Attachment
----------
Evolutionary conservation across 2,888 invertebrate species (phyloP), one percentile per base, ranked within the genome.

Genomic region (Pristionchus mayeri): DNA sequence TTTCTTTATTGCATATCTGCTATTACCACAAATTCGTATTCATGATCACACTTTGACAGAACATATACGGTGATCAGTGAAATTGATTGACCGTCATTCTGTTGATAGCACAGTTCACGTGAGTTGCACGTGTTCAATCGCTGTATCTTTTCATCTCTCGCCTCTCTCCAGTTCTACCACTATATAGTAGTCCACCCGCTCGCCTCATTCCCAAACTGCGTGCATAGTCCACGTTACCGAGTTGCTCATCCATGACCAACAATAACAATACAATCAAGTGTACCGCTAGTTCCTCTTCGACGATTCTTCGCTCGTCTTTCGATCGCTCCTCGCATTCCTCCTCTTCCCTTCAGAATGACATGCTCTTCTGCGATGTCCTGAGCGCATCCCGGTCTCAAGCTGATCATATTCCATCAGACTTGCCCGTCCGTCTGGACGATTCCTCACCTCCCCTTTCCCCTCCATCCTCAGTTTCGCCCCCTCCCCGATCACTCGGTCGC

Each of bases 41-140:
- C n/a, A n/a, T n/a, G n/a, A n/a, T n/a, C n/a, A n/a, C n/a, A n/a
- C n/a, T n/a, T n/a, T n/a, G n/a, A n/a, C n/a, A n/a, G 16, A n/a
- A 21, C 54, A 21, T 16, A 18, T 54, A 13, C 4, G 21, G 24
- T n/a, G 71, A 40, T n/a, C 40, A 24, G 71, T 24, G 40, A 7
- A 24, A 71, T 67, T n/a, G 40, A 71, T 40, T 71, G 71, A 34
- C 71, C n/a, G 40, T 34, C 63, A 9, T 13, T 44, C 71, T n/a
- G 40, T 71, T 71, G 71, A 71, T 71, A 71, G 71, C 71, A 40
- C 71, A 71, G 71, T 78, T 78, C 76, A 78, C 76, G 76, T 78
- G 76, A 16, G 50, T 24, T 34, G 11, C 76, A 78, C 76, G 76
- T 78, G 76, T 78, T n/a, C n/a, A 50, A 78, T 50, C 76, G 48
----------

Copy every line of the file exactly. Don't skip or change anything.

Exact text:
Evolutionary conservation across 2,888 invertebrate species (phyloP), one percentile per base, ranked within the genome.

Genomic region (Pristionchus mayeri): DNA sequence TTTCTTTATTGCATATCTGCTATTACCACAAATTCGTATTCATGATCACACTTTGACAGAACATATACGGTGATCAGTGAAATTGATTGACCGTCATTCTGTTGATAGCACAGTTCACGTGAGTTGCACGTGTTCAATCGCTGTATCTTTTCATCTCTCGCCTCTCTCCAGTTCTACCACTATATAGTAGTCCACCCGCTCGCCTCATTCCCAAACTGCGTGCATAGTCCACGTTACCGAGTTGCTCATCCATGACCAACAATAACAATACAATCAAGTGTACCGCTAGTTCCTCTTCGACGATTCTTCGCTCGTCTTTCGATCGCTCCTCGCATTCCTCCTCTTCCCTTCAGAATGACATGCTCTTCTGCGATGTCCTGAGCGCATCCCGGTCTCAAGCTGATCATATTCCATCAGACTTGCCCGTCCGTCTGGACGATTCCTCACCTCCCCTTTCCCCTCCATCCTCAGTTTCGCCCCCTCCCCGATCACTCGGTCGC

Each of bases 41-140:
- C n/a, A n/a, T n/a, G n/a, A n/a, T n/a, C n/a, A n/a, C n/a, A n/a
- C n/a, T n/a, T n/a, T n/a, G n/a, A n/a, C n/a, A n/a, G 16, A n/a
- A 21, C 54, A 21, T 16, A 18, T 54, A 13, C 4, G 21, G 24
- T n/a, G 71, A 40, T n/a, C 40, A 24, G 71, T 24, G 40, A 7
- A 24, A 71, T 67, T n/a, G 40, A 71, T 40, T 71, G 71, A 34
- C 71, C n/a, G 40, T 34, C 63, A 9, T 13, T 44, C 71, T n/a
- G 40, T 71, T 71, G 71, A 71, T 71, A 71, G 71, C 71, A 40
- C 71, A 71, G 71, T 78, T 78, C 76, A 78, C 76, G 76, T 78
- G 76, A 16, G 50, T 24, T 34, G 11, C 76, A 78, C 76, G 76
- T 78, G 76, T 78, T n/a, C n/a, A 50, A 78, T 50, C 76, G 48